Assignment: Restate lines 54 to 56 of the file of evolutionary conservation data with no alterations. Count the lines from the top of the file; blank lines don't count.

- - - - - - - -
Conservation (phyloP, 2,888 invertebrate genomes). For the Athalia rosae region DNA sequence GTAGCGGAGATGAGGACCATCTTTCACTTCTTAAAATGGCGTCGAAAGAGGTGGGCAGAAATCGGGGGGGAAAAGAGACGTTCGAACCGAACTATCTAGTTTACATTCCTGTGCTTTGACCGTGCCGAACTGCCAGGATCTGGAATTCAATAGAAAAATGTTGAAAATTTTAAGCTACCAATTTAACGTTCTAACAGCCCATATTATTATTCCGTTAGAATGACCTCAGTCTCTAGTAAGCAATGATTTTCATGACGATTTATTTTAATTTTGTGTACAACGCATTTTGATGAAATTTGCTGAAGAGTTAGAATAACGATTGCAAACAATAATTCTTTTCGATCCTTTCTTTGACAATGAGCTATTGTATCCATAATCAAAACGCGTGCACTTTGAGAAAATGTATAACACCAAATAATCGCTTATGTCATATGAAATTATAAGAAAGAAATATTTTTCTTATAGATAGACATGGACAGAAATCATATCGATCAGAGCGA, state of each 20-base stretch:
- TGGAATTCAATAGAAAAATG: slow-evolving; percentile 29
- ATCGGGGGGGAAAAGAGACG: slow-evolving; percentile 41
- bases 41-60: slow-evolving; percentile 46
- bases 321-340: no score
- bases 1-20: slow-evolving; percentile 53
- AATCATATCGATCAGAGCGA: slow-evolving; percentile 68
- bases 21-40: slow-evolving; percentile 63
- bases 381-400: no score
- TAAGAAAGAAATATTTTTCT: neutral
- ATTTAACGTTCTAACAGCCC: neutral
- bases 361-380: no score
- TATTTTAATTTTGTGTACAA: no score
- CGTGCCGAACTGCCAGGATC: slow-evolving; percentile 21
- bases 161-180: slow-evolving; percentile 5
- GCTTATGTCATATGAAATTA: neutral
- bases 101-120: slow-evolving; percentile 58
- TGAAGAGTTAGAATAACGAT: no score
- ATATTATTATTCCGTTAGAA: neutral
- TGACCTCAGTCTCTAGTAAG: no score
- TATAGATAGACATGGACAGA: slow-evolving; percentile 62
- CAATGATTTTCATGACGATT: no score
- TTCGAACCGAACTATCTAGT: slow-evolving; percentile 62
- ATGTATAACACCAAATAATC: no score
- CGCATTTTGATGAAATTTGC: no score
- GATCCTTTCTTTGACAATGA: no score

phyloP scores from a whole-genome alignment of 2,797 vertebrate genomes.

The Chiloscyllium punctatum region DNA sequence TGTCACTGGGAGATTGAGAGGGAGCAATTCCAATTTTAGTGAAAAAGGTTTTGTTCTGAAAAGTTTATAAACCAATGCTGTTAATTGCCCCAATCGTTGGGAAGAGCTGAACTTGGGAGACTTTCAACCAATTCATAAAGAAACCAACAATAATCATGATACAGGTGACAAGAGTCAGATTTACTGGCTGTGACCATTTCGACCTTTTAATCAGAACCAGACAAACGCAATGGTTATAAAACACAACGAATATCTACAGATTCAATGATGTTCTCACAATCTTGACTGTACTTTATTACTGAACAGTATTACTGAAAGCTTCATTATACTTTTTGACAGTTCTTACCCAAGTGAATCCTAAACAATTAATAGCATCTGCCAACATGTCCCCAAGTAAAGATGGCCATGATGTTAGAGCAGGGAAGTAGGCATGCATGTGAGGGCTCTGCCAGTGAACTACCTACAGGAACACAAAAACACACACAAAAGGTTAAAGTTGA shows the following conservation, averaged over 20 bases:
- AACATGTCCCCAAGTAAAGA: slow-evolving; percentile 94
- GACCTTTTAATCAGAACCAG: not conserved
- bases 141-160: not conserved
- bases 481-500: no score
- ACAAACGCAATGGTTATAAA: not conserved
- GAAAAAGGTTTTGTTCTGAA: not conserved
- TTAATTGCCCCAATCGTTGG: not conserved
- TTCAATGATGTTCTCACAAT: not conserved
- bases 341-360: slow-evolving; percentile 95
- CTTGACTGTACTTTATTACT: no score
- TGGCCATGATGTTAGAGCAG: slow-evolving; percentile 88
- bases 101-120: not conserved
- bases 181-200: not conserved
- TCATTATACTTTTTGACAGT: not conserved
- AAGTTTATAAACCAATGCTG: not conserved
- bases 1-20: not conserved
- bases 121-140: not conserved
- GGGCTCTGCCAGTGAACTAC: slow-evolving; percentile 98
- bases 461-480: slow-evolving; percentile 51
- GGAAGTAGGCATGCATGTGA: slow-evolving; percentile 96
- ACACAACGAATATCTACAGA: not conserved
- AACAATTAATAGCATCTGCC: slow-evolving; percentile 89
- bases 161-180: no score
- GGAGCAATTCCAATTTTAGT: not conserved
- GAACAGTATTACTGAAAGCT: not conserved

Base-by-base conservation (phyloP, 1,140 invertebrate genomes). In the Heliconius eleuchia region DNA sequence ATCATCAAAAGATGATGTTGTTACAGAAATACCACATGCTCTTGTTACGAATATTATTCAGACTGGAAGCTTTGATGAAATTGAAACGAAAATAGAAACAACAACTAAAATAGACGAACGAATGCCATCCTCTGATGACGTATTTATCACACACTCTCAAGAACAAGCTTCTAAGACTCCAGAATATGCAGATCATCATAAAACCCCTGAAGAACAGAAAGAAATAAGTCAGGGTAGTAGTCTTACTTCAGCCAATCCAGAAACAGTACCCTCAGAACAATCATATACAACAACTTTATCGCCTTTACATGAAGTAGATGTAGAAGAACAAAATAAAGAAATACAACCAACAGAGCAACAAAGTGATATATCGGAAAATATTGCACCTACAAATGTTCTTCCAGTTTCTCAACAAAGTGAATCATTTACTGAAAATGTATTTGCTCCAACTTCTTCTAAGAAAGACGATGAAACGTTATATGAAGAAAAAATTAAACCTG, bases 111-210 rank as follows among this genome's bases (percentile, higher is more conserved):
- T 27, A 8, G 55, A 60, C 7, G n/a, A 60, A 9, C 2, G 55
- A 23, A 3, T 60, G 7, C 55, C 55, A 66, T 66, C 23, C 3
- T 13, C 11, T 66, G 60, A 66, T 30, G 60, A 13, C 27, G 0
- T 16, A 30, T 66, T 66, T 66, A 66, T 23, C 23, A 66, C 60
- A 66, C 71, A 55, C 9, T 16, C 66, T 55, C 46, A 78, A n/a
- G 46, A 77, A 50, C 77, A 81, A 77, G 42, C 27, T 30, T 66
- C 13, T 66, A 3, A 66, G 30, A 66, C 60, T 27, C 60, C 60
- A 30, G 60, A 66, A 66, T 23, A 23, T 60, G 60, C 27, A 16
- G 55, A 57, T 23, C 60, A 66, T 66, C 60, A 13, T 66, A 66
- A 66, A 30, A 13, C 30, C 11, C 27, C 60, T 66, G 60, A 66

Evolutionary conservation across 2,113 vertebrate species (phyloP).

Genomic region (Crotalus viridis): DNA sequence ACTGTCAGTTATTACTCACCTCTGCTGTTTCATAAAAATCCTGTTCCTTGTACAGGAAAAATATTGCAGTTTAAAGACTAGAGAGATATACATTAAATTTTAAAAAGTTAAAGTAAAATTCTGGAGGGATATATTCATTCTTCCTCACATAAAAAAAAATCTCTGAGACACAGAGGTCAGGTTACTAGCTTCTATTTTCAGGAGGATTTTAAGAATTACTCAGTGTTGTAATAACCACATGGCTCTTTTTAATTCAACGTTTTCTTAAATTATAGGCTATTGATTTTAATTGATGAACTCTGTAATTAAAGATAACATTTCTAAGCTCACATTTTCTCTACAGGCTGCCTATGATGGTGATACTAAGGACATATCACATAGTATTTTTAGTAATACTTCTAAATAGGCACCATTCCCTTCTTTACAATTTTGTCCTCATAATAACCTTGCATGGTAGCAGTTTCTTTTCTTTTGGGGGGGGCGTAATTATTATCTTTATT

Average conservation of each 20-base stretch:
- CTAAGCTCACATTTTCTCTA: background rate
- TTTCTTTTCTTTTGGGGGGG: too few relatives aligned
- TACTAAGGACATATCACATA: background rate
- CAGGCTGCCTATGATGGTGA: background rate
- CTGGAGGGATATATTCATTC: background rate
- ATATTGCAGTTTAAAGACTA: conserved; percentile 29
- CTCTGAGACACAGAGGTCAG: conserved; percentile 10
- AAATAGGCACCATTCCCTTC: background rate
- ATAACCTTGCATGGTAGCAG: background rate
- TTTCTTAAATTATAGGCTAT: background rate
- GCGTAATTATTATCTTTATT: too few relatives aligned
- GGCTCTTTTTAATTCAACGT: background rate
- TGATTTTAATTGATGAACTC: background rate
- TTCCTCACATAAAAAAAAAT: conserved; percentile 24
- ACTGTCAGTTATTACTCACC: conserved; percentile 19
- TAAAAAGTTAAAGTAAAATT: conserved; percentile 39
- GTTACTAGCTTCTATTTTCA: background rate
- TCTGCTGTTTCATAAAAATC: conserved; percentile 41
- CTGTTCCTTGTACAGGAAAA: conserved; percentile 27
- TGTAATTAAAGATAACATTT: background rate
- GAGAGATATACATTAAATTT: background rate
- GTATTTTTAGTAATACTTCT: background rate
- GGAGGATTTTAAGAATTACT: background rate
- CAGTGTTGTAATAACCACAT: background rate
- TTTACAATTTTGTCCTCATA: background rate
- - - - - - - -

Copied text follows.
Base-by-base conservation (phyloP, 1,140 invertebrate genomes). In the Heliconius eleuchia region DNA sequence ATCATCAAAAGATGATGTTGTTACAGAAATACCACATGCTCTTGTTACGAATATTATTCAGACTGGAAGCTTTGATGAAATTGAAACGAAAATAGAAACAACAACTAAAATAGACGAACGAATGCCATCCTCTGATGACGTATTTATCACACACTCTCAAGAACAAGCTTCTAAGACTCCAGAATATGCAGATCATCATAAAACCCCTGAAGAACAGAAAGAAATAAGTCAGGGTAGTAGTCTTACTTCAGCCAATCCAGAAACAGTACCCTCAGAACAATCATATACAACAACTTTATCGCCTTTACATGAAGTAGATGTAGAAGAACAAAATAAAGAAATACAACCAACAGAGCAACAAAGTGATATATCGGAAAATATTGCACCTACAAATGTTCTTCCAGTTTCTCAACAAAGTGAATCATTTACTGAAAATGTATTTGCTCCAACTTCTTCTAAGAAAGACGATGAAACGTTATATGAAGAAAAAATTAAACCTG, bases 111-210 rank as follows among this genome's bases (percentile, higher is more conserved):
- T 27, A 8, G 55, A 60, C 7, G n/a, A 60, A 9, C 2, G 55
- A 23, A 3, T 60, G 7, C 55, C 55, A 66, T 66, C 23, C 3